• Ibis Valdes

How to Support your Team through Traumatic Events

On January 6th, the United States and the world went through one of the darkest and most turbulent moments in history: the siege of the Capitol building in Washington, D.C. The mob’s intention was to interrupt the symbolic transition of power to President-elect Biden by terrorizing Congressional representatives in session and defacing the center of government. No matter your political inclinations, the images and video coming out of the siege were jarring and traumatic for many. Many looked on in horror as domestic terrorists were breaking into the Capitol brandishing guns, Nazi symbols on their clothing, and the will to kill if needed to achieve their goals. Unusually high security in the following weeks made many feel uneasy, with people half- or fully anticipating another violent event on Inauguration Day. Although the inauguration ceremony thankfully happened without incident, the anticipation itself leading up to Inauguration Day extended the trauma. Events like this can be demoralizing and earth-shattering for your team, colleagues, and clients. Typically, talking about politics and current events at work is regarded as touching the third rail. Political views are defined by deeply-held values that we all hold. Getting into political discussions at work can get heated and uncomfortable, sometimes only resulting in hurt feelings and resentments. Picking your battles (and discussions) is important!


But sticking to total avoidance of politics and current affairs is also detrimental to the health of your work culture. Because politics is about policy, and policy affects people. A policy can uplift or hurt entire communities, which affects the quality of life of your team and colleagues on personal levels. With an event like the siege on the Capitol, it will bring up deep hurt, rage, anxiety, or some combination of all those feelings. Here are some tips on how to support your team during crises:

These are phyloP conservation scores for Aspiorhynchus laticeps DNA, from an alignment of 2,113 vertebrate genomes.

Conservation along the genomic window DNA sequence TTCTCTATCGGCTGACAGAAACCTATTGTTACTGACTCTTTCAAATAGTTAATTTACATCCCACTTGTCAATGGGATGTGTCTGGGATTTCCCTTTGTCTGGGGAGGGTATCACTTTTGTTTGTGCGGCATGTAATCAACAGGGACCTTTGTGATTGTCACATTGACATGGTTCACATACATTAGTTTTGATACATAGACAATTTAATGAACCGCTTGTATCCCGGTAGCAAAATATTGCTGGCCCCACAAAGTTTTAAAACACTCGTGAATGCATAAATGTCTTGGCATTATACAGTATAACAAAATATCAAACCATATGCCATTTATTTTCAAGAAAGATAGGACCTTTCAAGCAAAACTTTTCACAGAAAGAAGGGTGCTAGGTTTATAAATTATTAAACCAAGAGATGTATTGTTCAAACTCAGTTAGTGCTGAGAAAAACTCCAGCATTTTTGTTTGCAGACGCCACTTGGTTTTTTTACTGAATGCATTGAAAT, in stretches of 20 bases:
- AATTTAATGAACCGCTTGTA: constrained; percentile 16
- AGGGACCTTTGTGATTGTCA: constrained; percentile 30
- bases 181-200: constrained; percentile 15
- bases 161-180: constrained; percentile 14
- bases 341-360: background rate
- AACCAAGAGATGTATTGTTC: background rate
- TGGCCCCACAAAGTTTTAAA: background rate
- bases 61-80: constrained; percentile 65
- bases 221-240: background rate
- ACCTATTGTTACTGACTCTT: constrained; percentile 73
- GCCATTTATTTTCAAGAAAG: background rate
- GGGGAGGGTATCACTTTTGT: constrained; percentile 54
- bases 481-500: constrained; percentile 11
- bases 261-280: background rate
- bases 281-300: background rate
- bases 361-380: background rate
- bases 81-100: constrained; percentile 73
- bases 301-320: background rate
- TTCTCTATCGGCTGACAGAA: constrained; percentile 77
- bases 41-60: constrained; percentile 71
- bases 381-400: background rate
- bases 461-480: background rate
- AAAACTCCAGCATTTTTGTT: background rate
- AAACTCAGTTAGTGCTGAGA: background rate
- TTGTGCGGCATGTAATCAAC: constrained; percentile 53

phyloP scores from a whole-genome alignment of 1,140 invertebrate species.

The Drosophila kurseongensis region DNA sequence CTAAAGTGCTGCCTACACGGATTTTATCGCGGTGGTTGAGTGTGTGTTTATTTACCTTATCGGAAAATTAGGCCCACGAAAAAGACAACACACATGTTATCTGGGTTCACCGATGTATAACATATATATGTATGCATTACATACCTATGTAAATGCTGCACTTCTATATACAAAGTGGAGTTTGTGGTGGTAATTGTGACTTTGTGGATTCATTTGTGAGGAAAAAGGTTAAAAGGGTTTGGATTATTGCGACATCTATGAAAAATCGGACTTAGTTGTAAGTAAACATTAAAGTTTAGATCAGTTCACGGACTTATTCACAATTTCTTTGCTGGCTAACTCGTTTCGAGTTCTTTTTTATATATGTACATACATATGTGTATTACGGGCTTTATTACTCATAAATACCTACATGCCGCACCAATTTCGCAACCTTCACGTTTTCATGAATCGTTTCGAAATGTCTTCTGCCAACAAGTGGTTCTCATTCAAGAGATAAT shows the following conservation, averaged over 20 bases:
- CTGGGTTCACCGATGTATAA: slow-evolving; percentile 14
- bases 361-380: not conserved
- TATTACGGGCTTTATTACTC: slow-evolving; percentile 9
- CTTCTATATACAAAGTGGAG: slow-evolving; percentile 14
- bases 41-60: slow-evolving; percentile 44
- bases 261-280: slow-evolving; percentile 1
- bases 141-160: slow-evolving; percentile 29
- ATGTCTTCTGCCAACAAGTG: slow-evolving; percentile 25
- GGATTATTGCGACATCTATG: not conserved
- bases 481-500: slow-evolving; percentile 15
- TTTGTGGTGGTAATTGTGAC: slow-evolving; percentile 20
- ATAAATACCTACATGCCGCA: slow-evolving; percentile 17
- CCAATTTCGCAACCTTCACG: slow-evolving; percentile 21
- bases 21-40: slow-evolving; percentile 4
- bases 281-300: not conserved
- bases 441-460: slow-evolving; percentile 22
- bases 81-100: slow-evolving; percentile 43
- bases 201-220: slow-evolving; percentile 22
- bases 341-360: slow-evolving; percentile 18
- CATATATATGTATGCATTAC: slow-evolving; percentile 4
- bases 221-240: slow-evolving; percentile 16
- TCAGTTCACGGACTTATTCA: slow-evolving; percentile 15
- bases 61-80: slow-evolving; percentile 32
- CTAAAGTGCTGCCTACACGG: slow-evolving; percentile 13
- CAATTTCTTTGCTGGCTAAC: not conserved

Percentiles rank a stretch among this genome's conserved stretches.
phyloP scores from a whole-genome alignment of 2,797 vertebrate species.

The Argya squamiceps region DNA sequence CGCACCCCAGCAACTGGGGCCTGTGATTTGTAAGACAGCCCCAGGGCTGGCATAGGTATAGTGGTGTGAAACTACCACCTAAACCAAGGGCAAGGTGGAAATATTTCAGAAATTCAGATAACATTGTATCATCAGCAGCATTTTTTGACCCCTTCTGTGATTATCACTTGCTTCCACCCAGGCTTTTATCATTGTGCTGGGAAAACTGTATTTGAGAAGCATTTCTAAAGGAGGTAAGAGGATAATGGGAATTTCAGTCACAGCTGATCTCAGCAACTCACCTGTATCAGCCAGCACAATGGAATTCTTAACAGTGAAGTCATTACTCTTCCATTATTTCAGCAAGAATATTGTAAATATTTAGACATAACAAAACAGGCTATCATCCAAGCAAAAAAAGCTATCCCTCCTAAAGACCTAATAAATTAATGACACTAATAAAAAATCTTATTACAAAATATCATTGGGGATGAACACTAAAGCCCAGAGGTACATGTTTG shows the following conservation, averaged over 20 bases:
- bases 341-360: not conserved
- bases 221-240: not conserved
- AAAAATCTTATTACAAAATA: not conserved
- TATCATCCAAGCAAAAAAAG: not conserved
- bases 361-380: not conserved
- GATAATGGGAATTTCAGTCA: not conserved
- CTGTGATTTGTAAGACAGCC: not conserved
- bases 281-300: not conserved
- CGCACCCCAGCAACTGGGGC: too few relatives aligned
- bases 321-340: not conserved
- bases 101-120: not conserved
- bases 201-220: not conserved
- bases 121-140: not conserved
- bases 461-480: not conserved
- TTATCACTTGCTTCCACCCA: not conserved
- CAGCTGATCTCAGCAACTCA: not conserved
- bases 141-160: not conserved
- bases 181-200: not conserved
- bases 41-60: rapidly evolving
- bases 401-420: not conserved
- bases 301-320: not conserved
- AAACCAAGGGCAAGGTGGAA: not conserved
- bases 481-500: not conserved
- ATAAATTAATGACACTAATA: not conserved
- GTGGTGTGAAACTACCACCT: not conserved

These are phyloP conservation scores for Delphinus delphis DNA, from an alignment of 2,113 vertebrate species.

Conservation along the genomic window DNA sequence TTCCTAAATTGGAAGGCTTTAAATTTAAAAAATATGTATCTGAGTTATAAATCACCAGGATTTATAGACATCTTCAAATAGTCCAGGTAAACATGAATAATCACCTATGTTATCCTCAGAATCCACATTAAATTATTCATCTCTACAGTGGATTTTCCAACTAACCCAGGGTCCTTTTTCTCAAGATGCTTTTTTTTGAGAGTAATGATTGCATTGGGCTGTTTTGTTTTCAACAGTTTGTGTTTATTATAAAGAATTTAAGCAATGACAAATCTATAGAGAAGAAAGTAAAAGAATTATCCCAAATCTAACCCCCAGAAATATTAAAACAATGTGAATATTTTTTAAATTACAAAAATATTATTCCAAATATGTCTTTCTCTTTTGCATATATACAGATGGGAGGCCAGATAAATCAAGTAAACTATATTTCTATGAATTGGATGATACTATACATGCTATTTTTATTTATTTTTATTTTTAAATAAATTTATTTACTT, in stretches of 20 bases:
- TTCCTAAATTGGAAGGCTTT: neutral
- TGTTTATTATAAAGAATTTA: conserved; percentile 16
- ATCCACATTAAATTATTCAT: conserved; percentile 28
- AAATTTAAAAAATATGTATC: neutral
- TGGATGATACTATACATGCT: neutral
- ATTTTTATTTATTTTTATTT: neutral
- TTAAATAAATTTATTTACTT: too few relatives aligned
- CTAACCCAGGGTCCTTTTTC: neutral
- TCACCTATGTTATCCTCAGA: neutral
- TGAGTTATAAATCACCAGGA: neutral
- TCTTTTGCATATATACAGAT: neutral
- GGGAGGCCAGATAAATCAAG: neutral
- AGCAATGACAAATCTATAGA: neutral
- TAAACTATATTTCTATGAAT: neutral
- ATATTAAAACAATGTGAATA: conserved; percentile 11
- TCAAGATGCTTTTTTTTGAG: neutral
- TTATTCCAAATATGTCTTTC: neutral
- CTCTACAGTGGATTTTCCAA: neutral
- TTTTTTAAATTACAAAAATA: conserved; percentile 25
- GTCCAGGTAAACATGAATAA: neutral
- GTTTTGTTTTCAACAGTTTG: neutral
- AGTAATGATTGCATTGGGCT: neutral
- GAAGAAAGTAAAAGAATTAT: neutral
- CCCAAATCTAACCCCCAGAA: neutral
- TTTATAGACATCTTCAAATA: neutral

1 - Reach out and address the elephant in the room. Instead of asking how they’re doing, which can feel perfunctory, ask “What do you need to feel supported?” This question acknowledges the obvious discomfort while giving you information on what different team members need. Some may need someone to listen, a shoulder to cry on, or simply “I’m here for you.” The more targeted your questions, the better.


2 - Use this information to learn about your team. Understanding the different kinds of support your team needs is crucial to building strong bonds so that your team can get through anything. Check in regularly with your team to build upon this information and how managers can incorporate personalized approaches to different people and situations to build strength through flexibility.


3 - Review your policies to allow for flexibility when people need to take a step back. I recommend designating “mental health” days into sick leave days, creating work from home and other flex work policies, and cross-training your team to pick up the slack if someone needs to take time off on short notice.



These tips are important to building a work culture based on transparency, compassion, and understanding. A supportive culture creates stronger teams.

Ibis Valdes is a consultant on diversity, inclusion, empowerment, and leadership. She now helps clients to press pause and refresh their brand, culture, and productivity through DEI strategy. Schedule your free assessment today by clicking here.


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